TSRC, Tob. Sci. Res. Conf., 2017, 71, abstr. 106

A study to examine changes in exposure to cigarette smoke chemicals when a smoker switches to using a tobacco heating product. Part I: study design

GALE N.(1); McEWAN M.(1); ELDRIDGE A.(1); CAMACHO O.M.(1); McAUGHEY J.(1); MURPHY J.(1); LIU C.(1); PROCTOR C.J.(1); FEARON I.M.(1); SHERWOOD N.(2); BOWEN E.(3); McDERMOTT S.(3); HOLMES E.(3)
(1) British American Tobacco (Investments) Ltd, Southampton, UK; (2) Neil Sherwood Consulting, Commugny, Switzerland; (3) Covance, Leeds, UK

A tobacco heating product (THP), glo™, which heats rather than combusts tobacco and produces significantly reduced machine yields of chemical toxicants compared to combustible cigarettes, was assessed in this study. Biomarker of exposure (BoE) studies are an important tool in determining whether this reduction in toxicant emissions translates to actual reductions in human exposure to cigarette smoke toxicants when smokers switch to using glo™. Data from such studies may potentially be required as part of a regulatory package, particularly as one aspect of a modified-risk assessment of a novel product.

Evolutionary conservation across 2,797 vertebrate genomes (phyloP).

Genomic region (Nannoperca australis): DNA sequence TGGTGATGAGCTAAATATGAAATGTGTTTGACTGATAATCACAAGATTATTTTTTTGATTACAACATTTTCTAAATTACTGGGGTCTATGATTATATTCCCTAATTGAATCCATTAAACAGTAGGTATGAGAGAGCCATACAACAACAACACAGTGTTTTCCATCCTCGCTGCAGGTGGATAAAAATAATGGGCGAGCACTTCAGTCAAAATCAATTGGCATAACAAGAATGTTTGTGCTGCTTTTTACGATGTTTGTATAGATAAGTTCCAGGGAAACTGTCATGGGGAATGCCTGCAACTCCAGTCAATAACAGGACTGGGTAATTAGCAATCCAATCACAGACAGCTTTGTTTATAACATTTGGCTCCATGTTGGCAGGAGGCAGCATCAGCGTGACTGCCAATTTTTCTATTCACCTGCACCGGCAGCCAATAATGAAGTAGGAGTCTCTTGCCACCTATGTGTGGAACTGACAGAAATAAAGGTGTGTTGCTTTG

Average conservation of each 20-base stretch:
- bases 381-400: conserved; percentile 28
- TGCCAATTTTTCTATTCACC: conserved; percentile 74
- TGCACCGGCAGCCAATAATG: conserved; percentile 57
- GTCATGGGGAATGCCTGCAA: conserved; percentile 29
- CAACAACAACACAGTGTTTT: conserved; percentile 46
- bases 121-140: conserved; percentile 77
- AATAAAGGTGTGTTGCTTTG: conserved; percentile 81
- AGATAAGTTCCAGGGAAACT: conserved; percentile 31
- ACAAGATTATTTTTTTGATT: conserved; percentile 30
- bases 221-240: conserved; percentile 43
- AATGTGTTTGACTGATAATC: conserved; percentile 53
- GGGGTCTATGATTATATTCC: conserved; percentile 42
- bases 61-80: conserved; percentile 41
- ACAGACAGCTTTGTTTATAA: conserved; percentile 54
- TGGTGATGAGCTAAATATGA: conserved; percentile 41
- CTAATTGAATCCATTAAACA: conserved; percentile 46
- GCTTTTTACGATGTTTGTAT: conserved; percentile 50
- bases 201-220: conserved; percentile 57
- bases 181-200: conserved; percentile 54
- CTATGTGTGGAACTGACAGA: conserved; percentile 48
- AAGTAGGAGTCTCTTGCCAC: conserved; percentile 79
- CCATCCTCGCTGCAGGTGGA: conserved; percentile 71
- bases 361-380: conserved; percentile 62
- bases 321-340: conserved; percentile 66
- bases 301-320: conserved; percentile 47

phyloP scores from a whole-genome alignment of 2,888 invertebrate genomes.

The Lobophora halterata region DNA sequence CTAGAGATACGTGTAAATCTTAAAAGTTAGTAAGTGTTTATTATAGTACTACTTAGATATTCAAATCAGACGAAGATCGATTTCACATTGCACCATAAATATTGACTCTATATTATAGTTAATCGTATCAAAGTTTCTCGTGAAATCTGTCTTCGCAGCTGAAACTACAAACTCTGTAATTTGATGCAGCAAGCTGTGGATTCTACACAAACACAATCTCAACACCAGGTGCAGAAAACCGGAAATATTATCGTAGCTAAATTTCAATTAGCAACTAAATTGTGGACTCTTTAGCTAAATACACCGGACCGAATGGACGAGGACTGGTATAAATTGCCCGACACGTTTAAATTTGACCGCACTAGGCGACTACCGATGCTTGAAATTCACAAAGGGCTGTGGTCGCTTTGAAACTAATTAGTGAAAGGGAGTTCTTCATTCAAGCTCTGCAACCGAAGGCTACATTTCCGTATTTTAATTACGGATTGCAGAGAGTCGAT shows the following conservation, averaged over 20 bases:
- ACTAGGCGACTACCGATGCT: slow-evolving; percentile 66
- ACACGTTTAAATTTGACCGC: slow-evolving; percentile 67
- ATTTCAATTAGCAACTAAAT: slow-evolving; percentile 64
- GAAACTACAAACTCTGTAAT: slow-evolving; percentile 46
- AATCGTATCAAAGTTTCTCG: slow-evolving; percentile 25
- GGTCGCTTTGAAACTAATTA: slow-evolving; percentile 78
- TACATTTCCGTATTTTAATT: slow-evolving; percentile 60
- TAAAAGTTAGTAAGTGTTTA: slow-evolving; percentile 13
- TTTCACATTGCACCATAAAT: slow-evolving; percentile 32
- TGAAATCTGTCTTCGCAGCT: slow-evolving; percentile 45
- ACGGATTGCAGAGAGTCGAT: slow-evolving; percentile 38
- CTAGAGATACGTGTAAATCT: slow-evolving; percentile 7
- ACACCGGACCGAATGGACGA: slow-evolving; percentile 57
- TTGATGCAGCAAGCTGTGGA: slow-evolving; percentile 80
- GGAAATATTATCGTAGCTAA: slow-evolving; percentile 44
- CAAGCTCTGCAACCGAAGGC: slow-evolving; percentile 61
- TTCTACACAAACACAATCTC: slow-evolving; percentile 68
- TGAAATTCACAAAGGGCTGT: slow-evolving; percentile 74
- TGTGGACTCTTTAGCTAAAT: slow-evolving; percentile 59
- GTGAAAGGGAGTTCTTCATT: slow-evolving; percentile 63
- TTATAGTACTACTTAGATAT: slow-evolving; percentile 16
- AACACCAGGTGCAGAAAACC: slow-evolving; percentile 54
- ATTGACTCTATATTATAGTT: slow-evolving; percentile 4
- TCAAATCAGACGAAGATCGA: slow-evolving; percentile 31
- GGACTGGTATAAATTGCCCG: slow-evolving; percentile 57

This presentation (Part I of II) will outline the design of a two-centre, in-clinic (confinement), forced-switching, randomised controlled clinical study, performed in Fukuoka, Japan (UMIN000024988, ISRCTN14301360) evaluating this novel THP. In this study, we compared baseline levels of selected BoE to cigarette smoke toxicants in the exhaled breath and urine of 180 smokers, to those seen when the smokers either remained smoking combustible cigarettes, switched to using a THP, or quit all tobacco use completely, for 5 days. We also assessed levels of two biomarkers of biological effect before and after switching, and determined nicotine pharmacokinetics for the study products. The study was approved by a local Institutional Review Board and was run in accordance with ICH-GCP. Subjects provided written informed consent prior to study participation and were deemed healthy following medical examination and clinical laboratory screening. Smoking status was verified by exhaled CO and urinary cotinine measurements.